5 August 2020
3 min read
Rahman Ravelli outlines the issues in a case that shows how British courts can be receptive to challenges to US extradition attempts
At an extradition hearing in Westminster Magistrates Court in July 2020, counsel for the US Department of Justice (DOJ) made major concessions in its effort to extradite Abraaj Group founder, Arif Naqvi, from the UK.
Naqvi stands accused of defrauding investors in Dubai-based Abraaj, once the largest buy-out firm in the Middle East. Federal prosecutors in the Southern District of New York unsealed fraud and racketeering charges against him last year. Since then, Naqvi has been living under house arrest at his London apartment on a £15M bond while fighting extradition.
In addition to a strenuous denial of the DOJ’s allegations against him, Naqvi’s extradition defence has focused on an argument under Article 3 of the European Convention on Human Rights, which prohibits “inhuman or degrading treatment or punishment.” The basis of Naqvi’s claim is that conditions at the prisons where he would be likely to be detained before trial in the US - Manhattan’s Metropolitan Correctional Centre (MCC) and Brooklyn’s Metropolitan Detention Centre (MDC) - are so draconian that they would violate his Article 3 rights.
The MCC and MDC, New York City’s primary federal pre-trial facilities, are notoriously harsh places to serve time. Naqvi asserts that being sent there would contravene his human rights and create an unacceptably high risk of suicide. The MCC received widespread media attention last summer when disgraced financier Jeffrey Epstein killed himself there while awaiting trial on sex trafficking charges - despite being on supposed “suicide watch.” A similar argument made by accused British hacker Lauri Love saw him succeed in avoiding his extradition to New York in February 2018 - one of the rare instances of a UK court rejecting an extradition request from US authorities.
To support his Article 3 argument, Naqvi’s defence team submitted evidence of the risks posed by the two prisons to his mental health and physical safety. This included testimony from the MCC’s former senior executive service warden; who stated that the jail was severely understaffed, overcrowded and infested with rats and mould.
The strength of this evidence was apparently enough to cause the DOJ real concern that Naqvi’s extradition would be denied. In a tactic designed to ease any concerns the magistrates may have about the conditions of Naqvi’s pre-trial imprisonment should extradition be granted, the DOJ made two exceptional concessions. The DOJ submitted an undertaking that Naqvi would be granted bail pending trial in the US. It also assured the court that if bail was denied then Naqvi would not be held in either the MCC or MDC. Taken together, these concessions are unprecedented. But they are also of dubious enforceability.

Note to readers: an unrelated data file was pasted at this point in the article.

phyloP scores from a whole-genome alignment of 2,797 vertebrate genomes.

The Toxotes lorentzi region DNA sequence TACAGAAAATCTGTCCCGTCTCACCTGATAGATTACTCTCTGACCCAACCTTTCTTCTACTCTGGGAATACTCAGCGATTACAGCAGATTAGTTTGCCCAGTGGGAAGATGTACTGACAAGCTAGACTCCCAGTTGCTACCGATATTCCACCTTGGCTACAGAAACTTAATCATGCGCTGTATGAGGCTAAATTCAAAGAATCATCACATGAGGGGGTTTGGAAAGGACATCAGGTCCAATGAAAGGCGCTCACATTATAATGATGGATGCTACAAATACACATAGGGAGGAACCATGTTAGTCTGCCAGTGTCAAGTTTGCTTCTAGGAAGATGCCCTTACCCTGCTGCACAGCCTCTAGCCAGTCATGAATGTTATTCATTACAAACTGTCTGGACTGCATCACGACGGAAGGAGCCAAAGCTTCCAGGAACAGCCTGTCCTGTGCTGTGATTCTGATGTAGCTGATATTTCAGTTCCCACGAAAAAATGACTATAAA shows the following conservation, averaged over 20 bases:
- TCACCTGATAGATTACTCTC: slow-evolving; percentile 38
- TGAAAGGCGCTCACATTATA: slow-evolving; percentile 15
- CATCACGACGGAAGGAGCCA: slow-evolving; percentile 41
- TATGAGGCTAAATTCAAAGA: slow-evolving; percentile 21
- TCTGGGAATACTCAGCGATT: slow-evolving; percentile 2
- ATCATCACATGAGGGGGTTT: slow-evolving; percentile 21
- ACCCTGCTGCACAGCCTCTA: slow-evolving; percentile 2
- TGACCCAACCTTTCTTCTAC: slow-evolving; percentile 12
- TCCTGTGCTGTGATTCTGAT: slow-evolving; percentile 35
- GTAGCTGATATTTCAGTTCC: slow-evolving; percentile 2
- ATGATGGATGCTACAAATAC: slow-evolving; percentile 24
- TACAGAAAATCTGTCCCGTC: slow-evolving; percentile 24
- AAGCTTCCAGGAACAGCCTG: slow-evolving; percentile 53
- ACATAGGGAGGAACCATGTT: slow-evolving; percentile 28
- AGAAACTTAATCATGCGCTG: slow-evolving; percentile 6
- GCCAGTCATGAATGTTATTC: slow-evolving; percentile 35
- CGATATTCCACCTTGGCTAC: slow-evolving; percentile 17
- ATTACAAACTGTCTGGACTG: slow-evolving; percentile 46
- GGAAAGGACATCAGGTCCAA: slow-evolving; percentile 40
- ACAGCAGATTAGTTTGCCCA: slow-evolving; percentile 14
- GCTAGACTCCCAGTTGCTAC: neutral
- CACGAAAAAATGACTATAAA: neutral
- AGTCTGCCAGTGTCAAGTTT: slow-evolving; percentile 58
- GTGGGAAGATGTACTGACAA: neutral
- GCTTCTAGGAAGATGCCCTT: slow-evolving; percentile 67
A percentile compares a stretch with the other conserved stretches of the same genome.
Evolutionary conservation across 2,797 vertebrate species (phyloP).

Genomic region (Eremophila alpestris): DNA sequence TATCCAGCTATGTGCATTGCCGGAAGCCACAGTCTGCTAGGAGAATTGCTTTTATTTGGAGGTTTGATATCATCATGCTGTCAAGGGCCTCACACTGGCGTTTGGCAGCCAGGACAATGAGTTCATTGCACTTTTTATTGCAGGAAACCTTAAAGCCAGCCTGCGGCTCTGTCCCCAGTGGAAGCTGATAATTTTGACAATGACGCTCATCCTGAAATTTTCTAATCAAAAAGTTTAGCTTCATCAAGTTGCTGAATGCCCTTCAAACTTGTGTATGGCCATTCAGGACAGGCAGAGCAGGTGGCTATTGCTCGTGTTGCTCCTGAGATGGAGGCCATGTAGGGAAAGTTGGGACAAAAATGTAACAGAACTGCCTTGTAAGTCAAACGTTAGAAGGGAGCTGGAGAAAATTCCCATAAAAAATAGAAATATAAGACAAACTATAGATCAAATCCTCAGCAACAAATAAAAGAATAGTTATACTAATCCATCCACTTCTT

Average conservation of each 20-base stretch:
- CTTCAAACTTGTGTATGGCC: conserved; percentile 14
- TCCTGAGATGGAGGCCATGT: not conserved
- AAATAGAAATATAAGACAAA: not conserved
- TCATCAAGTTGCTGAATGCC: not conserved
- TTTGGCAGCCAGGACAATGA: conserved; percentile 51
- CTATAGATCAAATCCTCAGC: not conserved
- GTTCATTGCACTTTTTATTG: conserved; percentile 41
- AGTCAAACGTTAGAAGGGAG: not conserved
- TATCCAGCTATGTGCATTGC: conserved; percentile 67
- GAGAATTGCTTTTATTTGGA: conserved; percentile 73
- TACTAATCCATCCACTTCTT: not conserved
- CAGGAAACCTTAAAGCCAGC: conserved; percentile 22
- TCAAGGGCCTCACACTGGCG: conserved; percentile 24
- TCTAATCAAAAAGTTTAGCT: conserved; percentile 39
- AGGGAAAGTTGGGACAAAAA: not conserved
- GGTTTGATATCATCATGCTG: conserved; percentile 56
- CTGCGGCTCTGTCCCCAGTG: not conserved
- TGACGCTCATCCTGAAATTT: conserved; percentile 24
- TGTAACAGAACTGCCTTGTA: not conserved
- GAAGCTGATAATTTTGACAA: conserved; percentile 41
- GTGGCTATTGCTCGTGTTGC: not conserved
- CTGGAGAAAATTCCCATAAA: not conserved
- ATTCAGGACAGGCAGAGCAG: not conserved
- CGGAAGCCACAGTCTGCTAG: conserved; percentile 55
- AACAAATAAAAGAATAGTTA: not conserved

Regarding the commitment to grant bail, Naqvi’s lawyers rightly pointed out that the DOJ lacks the ability to guarantee that bail is granted, as the decision is ultimately left to a judge’s discretion under the Bail Reform Act. Although prosecutors’ recommendations on bail are given significant weight, occasions where judges deny bail over a DOJ’s request are not uncommon, as was noted by Naqvi’s counsel. In other words, while the DOJ can control what it submits to the judge for consideration, it cannot completely control the judge’s decision.
The powers of federal prosecutors are also limited – as are those of the judge - when it comes to determining where Naqvi would be held if he was denied bail. Both prosecutors and judges can make a recommendation as to where a defendant can be detained but the final decision lies with the Bureau of Prisons (BOP). Since the BOP, like the DOJ, answers to the Attorney General, it is possible that the prosecutors handling Naqvi’s case could engineer an assured pre-trial destination for him. But it is unclear what recourse Naqvi (or the magistrates court) would have if he did nonetheless end up in the MCC or MDC. Moreover, detention in a facility further afield raises concerns about the degree of access Naqvi would have to his lawyers while preparing for trial.
Given the unique nature of the DOJ’s concessions in this case, Magistrate Judge Arbuthnot granted its lawyers two weeks to try to make its assurance that Naqvi would not be sent to the MCC or MDC more concrete. A full hearing on the issue is expected in September.
Regardless of the eventual outcome, Naqvi’s lawyers’ success in extracting a confirmation from the DOJ that they would not seek pre-trial detention is itself a huge success. The DOJ routinely opposes bail requests in cases like Naqvi’s that involve lengthy potential prison terms and well-funded foreign defendants with the means to flee. This perhaps reflects a recognition by the US government that its prison system is in urgent need of reform, particularly given the unchecked coronavirus outbreaks at a number of federal facilities (which was an issue also raised by Naqvi).
Naqvi’s case also shows increased receptivity by British courts to extradition challenges based on US prison conditions. For that reason, it remains a case to watch closely.
This article was also featured on Lexology.com.
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